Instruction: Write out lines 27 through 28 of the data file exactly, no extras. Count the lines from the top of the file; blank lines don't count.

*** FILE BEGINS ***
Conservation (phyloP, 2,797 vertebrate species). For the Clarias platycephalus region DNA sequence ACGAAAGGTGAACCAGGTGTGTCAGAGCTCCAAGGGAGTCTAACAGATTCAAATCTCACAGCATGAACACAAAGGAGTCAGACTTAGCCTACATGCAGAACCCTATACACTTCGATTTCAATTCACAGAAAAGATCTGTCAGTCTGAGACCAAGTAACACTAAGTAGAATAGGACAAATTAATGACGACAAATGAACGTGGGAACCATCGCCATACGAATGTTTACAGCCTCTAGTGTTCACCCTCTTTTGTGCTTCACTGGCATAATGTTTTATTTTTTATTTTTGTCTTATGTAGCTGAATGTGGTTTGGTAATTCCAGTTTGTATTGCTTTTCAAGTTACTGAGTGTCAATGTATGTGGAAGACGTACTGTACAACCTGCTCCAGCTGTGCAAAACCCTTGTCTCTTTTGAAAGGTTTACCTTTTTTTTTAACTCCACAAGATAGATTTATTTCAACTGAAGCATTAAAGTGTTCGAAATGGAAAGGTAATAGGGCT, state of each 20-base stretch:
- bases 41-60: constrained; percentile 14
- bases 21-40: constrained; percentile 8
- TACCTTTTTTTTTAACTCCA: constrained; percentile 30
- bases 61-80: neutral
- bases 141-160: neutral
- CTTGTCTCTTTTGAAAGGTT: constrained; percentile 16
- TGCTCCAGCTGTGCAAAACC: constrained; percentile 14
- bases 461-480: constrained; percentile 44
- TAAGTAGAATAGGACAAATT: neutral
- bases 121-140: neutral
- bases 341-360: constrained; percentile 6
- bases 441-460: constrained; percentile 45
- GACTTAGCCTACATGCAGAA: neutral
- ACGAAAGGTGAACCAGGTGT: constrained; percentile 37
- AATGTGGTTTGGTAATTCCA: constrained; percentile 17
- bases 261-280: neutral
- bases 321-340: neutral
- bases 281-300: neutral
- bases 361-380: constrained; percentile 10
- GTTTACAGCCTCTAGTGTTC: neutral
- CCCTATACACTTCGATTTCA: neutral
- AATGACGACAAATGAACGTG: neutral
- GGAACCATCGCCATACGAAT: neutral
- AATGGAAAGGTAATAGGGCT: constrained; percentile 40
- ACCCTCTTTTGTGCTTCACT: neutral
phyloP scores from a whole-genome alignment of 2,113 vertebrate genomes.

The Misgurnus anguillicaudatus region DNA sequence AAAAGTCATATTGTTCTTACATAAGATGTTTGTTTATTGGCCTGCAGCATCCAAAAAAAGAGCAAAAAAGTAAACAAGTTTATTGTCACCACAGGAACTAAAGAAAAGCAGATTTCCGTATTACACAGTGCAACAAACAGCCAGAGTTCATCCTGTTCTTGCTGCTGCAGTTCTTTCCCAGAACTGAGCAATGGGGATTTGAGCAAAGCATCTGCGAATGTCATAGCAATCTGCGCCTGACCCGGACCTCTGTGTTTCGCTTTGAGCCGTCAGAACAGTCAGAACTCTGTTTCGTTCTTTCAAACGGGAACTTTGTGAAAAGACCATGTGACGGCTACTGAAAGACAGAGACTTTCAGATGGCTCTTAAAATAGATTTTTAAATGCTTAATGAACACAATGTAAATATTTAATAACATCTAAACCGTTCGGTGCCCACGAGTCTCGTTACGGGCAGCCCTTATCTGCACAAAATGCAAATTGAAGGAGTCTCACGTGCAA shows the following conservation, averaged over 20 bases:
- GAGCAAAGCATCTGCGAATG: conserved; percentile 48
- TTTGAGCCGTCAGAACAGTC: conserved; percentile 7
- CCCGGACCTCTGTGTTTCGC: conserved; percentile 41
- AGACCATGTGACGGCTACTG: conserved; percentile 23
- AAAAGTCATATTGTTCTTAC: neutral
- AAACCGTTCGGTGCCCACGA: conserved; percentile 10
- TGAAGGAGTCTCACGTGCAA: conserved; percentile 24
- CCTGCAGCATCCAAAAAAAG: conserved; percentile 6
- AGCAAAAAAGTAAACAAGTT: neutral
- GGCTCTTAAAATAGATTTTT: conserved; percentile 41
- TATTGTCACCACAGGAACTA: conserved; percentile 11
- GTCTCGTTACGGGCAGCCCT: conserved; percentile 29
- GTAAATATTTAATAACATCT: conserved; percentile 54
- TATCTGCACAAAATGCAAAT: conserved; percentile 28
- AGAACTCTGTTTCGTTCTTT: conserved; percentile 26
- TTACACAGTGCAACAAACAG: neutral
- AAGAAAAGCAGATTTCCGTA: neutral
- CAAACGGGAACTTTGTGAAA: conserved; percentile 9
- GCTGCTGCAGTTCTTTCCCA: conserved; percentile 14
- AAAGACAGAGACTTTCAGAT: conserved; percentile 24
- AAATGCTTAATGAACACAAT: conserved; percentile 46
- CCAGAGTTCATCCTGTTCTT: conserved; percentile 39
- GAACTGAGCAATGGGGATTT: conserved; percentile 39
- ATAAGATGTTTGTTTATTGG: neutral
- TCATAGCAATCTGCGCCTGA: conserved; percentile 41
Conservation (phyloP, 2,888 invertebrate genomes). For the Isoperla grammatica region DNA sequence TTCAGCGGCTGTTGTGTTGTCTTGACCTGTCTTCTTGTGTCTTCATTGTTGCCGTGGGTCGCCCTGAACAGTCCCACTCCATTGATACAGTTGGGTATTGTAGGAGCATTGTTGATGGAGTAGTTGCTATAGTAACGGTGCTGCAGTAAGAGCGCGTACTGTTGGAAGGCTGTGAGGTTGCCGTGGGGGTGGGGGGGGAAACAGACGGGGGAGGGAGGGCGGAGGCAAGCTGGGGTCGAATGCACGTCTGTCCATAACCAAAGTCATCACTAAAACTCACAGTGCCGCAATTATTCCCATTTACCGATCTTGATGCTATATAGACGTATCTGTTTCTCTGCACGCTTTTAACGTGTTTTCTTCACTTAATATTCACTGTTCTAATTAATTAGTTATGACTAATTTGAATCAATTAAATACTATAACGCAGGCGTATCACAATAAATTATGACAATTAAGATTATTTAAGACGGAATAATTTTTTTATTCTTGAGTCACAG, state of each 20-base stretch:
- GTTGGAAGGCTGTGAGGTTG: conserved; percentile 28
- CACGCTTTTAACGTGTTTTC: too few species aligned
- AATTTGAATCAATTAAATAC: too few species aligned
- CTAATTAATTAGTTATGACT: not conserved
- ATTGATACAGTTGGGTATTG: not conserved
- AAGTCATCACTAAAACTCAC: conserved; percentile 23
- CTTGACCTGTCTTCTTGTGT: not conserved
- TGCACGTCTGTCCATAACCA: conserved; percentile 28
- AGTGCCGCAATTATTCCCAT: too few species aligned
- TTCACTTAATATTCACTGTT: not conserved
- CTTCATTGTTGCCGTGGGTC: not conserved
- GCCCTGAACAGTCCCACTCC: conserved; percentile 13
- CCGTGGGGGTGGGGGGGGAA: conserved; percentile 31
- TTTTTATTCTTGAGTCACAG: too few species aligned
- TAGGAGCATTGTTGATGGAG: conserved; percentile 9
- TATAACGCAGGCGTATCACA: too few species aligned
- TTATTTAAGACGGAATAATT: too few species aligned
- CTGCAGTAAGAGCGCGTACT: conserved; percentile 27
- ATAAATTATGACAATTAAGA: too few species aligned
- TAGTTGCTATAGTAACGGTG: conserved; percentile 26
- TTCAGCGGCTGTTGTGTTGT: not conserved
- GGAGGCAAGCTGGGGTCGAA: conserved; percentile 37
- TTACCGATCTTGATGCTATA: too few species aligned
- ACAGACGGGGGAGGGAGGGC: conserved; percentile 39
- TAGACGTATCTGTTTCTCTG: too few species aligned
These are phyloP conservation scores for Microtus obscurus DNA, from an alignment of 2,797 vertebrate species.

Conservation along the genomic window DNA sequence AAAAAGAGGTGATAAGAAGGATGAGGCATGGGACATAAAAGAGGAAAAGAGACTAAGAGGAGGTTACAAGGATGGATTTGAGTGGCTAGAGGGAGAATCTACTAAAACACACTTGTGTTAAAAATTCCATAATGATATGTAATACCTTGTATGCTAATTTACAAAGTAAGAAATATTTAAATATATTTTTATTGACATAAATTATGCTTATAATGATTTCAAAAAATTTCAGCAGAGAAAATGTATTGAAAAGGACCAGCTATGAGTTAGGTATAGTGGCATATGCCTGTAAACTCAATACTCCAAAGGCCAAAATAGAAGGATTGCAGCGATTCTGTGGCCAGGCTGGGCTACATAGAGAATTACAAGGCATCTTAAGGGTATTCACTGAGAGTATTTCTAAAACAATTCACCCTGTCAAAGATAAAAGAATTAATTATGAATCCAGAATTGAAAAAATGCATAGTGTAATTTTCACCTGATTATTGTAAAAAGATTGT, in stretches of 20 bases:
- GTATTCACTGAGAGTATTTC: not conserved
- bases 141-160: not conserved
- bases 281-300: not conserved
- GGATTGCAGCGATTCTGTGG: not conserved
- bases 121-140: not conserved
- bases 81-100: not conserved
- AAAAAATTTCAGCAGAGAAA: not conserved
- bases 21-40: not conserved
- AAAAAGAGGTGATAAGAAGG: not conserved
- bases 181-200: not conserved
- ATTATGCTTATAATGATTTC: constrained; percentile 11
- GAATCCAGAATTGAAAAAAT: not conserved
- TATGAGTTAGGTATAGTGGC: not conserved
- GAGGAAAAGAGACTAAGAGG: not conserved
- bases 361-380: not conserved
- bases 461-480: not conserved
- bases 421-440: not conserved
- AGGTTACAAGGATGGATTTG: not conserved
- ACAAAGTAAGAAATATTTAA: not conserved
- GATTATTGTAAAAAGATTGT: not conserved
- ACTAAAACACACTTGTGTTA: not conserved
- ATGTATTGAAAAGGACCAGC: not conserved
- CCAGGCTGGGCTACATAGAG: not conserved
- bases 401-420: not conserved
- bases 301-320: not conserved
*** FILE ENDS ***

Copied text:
phyloP scores from a whole-genome alignment of 2,113 vertebrate genomes.

The Misgurnus anguillicaudatus region DNA sequence AAAAGTCATATTGTTCTTACATAAGATGTTTGTTTATTGGCCTGCAGCATCCAAAAAAAGAGCAAAAAAGTAAACAAGTTTATTGTCACCACAGGAACTAAAGAAAAGCAGATTTCCGTATTACACAGTGCAACAAACAGCCAGAGTTCATCCTGTTCTTGCTGCTGCAGTTCTTTCCCAGAACTGAGCAATGGGGATTTGAGCAAAGCATCTGCGAATGTCATAGCAATCTGCGCCTGACCCGGACCTCTGTGTTTCGCTTTGAGCCGTCAGAACAGTCAGAACTCTGTTTCGTTCTTTCAAACGGGAACTTTGTGAAAAGACCATGTGACGGCTACTGAAAGACAGAGACTTTCAGATGGCTCTTAAAATAGATTTTTAAATGCTTAATGAACACAATGTAAATATTTAATAACATCTAAACCGTTCGGTGCCCACGAGTCTCGTTACGGGCAGCCCTTATCTGCACAAAATGCAAATTGAAGGAGTCTCACGTGCAA shows the following conservation, averaged over 20 bases: